Somewhere around 600 million people live in the Chinese countryside, and Alibaba has spent years trying to turn them into customers. The problem is, while e-commerce has been exploding in China’s urban areas, the logistical challenges of shipping products to rural areas, as well as the lower rate of internet usage in those areas, has made it difficult to tap into that vast pool of potential customers. That’s why Alibaba has joined forces with the Communist Youth League to train one million teenagers how to bring e-commerce to rural areas, and has set aside $154 million to support college graduates who want to return to their rural homes and establish their own e-commerce business.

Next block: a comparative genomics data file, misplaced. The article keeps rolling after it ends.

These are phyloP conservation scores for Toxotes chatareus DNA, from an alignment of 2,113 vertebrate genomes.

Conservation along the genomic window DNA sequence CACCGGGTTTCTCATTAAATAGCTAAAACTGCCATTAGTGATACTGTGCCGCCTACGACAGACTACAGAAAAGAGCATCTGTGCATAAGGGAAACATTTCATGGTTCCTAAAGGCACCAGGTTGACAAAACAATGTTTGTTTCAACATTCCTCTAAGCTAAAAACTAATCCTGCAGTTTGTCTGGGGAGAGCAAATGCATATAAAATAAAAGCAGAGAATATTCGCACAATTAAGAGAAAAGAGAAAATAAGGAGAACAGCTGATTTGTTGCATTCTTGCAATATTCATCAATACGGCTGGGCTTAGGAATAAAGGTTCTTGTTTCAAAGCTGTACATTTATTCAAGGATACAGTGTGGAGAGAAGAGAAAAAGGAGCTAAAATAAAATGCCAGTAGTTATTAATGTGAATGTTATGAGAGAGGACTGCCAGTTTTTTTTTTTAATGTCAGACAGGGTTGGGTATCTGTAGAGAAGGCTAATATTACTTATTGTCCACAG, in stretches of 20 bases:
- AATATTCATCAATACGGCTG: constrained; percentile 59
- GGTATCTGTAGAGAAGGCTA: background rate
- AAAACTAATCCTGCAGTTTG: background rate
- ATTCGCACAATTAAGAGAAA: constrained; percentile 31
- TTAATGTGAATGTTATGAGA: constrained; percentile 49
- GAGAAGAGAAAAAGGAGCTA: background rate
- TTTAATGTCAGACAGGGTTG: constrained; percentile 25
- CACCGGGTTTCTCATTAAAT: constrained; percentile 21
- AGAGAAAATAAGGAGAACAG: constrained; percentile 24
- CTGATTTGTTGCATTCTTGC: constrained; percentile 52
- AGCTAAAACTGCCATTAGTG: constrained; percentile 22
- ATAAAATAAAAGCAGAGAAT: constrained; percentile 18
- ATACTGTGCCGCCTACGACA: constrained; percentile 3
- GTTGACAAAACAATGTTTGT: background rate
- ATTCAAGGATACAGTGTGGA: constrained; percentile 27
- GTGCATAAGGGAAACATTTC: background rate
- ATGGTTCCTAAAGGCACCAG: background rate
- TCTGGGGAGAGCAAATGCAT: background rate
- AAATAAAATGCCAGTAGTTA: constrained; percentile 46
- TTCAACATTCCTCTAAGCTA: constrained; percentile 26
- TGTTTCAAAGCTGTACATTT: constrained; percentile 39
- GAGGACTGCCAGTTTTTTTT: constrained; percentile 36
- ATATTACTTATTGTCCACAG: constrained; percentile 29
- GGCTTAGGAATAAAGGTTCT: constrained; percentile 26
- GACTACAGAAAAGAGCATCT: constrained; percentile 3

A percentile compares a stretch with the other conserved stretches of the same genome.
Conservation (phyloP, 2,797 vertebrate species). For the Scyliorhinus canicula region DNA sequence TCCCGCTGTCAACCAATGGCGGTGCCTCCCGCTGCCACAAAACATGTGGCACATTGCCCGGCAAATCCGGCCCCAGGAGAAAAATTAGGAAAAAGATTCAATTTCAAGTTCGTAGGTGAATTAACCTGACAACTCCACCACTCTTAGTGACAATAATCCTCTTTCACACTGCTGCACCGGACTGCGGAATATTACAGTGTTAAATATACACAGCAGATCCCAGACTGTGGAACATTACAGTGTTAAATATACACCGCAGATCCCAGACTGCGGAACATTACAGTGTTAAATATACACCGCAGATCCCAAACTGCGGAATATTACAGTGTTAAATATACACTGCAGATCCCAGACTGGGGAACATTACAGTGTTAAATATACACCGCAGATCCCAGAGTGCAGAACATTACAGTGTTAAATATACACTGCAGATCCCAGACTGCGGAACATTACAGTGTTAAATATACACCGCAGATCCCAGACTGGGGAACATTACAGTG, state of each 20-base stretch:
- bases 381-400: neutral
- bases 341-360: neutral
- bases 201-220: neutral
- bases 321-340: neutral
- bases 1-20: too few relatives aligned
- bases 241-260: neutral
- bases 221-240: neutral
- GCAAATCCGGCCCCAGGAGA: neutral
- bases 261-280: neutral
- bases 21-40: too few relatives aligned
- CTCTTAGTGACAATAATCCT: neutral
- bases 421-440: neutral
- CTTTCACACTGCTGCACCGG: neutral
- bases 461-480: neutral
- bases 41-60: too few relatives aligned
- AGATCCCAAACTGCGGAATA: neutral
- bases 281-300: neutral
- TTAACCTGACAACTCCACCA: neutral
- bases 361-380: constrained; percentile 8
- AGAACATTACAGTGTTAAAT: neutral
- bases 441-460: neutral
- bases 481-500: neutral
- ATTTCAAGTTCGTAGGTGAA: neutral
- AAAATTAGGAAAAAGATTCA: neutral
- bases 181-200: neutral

Strengthening ecommerce in rural areas has been one of Alibaba’s goals for years now in helping to expand its domestic market. Now, Chinese official state media outlet Xinhua announces, the company has a new partner in that venture: the Communist Youth League. According to Xinhua, Alibaba will work with the Communist Youth League to train one million teenagers on how to bring ecommerce into rural areas. Funding will also be available; Alibaba financial arm Ant Financial has set aside US$154 million to “support” college grads who want to return to their rural hometowns and set up ecommerce businesses. (It’s not clear whether that money will distributed in loans, grants, or some combination of the two). 45 percent of China’s population – some 600 million people – still live in the countryside, and ecommerce has spread there far slower than it has in China’s cities. There are a number of reasons including logistical challenges (some rural locations are difficult to ship to) and lower computer and internet usage rates. At present, in many Chinese villages “ecommerce” is a physical shop you can go to set up by an ecommerce company (like Alibaba or JD) that will help you buy and sell products online without needing internet access, your own epayment account, or any real computer literacy.